The chief executive of Lisburn-based social enterprise and charity Employers For Childcare has been named UK Woman of the Year in Social Enterprise.
Marie Marin OBE received the accolade at the ‘Social Enterprise UK’ Awards in London’s Guildhall.
Marie was also awarded a prestigious honorary fellowship and was admitted to the Social Enterprise UK Hall of Fame, in recognition of her contribution to the development of the social enterprise sector.
Marie commented: “I am so humbled to accept this award and to have been recognised by my peers from across the social enterprise industry in the UK.
“2019 has been a challenging year for me personally, but has seen Employers For Childcare reach new heights with the opening of our brand new, £2.5 million indoor adventure centre, High Rise, which we have developed to meet the needs of families, particularly those with special and additional needs.
“High Rise is our newest social enterprise business, and 100% of the profits will be invested in our charity, so every time a family or group enjoys a visit to the centre, they will know they are helping parents locally and across the UK.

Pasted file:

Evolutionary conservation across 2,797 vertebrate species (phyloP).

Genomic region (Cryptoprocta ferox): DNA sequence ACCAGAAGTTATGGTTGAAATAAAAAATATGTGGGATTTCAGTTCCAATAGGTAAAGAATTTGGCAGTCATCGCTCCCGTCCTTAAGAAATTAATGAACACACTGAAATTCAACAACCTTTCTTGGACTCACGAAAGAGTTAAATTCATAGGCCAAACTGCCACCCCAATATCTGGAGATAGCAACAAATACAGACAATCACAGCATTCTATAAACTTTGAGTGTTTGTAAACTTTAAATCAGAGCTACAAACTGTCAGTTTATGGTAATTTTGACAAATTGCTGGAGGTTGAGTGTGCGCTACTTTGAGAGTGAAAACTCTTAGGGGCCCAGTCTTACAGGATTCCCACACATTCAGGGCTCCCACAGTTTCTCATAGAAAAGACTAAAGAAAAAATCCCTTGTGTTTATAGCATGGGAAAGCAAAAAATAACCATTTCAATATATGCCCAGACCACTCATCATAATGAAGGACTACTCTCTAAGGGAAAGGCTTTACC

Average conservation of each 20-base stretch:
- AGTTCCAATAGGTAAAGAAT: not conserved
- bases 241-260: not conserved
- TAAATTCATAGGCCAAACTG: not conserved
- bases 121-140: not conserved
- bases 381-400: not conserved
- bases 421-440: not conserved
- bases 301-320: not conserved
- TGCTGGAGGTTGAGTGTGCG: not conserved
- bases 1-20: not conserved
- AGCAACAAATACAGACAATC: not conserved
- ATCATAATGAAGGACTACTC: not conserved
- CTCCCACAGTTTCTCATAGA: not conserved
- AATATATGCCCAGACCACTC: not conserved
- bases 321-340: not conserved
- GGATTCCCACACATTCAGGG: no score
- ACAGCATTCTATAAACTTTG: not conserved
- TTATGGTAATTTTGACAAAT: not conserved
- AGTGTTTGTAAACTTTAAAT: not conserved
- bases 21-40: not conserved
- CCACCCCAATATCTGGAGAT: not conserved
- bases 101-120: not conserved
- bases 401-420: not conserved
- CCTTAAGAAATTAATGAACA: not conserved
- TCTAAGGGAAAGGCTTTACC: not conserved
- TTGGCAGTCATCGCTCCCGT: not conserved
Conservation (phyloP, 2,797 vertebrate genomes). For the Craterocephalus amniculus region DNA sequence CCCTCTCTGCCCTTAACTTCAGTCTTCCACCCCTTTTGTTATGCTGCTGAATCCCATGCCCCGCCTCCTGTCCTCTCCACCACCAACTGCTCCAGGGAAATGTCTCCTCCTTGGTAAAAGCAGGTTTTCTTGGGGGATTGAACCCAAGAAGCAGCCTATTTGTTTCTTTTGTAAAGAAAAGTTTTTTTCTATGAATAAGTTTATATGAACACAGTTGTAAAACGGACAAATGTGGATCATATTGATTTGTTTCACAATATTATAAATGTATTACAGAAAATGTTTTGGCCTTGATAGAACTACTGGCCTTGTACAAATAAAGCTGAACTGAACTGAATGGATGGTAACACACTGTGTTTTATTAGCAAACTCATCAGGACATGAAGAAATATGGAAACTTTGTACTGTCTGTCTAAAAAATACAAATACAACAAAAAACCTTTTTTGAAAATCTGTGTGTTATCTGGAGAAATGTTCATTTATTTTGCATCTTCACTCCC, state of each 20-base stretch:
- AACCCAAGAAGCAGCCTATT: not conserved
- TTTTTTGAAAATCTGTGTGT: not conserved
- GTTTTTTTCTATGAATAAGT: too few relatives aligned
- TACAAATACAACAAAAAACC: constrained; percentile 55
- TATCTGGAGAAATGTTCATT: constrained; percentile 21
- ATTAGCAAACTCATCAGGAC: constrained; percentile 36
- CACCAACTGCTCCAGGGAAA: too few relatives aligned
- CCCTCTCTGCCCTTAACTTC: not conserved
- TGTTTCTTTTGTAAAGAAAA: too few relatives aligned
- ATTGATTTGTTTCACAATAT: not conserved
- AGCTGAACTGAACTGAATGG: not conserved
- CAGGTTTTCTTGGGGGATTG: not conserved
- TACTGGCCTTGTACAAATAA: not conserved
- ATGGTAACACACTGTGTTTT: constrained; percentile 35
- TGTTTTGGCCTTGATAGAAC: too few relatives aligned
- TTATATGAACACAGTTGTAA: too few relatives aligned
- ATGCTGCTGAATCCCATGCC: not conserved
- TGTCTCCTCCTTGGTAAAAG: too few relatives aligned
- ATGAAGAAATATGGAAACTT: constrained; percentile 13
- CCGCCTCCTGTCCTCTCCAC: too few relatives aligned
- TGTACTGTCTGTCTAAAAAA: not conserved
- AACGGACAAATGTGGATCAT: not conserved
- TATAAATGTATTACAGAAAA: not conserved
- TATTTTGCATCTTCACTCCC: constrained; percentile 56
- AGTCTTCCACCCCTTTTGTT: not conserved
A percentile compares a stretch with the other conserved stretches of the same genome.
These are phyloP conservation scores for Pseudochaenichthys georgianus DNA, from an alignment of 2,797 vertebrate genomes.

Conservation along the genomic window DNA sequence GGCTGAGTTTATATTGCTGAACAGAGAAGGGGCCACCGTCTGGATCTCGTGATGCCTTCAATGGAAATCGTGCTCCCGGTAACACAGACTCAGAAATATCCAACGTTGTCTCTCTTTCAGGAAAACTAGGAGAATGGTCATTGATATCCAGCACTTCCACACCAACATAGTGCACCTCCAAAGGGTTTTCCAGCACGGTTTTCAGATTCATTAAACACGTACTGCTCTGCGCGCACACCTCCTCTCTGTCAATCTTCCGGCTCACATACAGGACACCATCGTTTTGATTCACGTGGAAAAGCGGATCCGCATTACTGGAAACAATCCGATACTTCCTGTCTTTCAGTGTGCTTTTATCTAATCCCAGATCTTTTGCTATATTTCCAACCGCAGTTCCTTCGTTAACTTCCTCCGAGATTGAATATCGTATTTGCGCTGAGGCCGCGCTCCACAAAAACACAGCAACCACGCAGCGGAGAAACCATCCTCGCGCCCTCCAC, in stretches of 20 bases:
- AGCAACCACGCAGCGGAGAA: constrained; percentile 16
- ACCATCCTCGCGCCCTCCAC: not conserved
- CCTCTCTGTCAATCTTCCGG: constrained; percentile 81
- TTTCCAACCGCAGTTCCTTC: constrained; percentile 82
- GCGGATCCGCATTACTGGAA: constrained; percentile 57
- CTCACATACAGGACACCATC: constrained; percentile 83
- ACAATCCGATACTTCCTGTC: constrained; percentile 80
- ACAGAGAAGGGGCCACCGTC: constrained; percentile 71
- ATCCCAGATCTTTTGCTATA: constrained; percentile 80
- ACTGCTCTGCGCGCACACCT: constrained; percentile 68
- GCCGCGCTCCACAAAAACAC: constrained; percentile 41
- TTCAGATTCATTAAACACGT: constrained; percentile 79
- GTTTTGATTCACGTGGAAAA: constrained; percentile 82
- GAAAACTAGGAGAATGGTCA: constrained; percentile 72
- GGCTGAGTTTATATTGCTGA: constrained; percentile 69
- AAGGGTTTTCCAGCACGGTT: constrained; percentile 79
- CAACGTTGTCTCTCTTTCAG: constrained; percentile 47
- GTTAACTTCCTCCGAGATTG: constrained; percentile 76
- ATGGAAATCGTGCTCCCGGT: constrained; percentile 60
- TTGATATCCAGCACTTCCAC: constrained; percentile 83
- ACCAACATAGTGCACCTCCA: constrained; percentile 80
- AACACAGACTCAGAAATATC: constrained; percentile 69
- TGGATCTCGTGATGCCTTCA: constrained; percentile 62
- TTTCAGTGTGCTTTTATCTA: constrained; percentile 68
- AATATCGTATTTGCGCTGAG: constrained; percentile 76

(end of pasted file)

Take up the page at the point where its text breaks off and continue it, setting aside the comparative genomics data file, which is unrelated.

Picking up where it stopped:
“Being presented with this award is the pinnacle of what has been a hugely successful 20th year for Employers For Childcare, having been recognised as Social Enterprise of the Year in Northern Ireland and following the opening of High Rise. I’d like to thank everyone who has supported us, and particularly our staff, who are as passionate about social enterprise as I am.”
Michael Stevenson, chair of Employers For Childcare, said: “On behalf of everyone at Employers For Childcare I’d like to congratulate Marie on being recognised as the UK’s leading Woman in Social Enterprise, as well as on her Fellowship.
“Marie’s contribution to the social enterprise sector has been immense and this recognition is thoroughly deserved.
“Over the past 20 years, under her leadership, Employers For Childcare has identified £66m in financial support for parents, having helped almost 100,000 people – this is money back in parents’ pockets and in the wider economy across the UK.”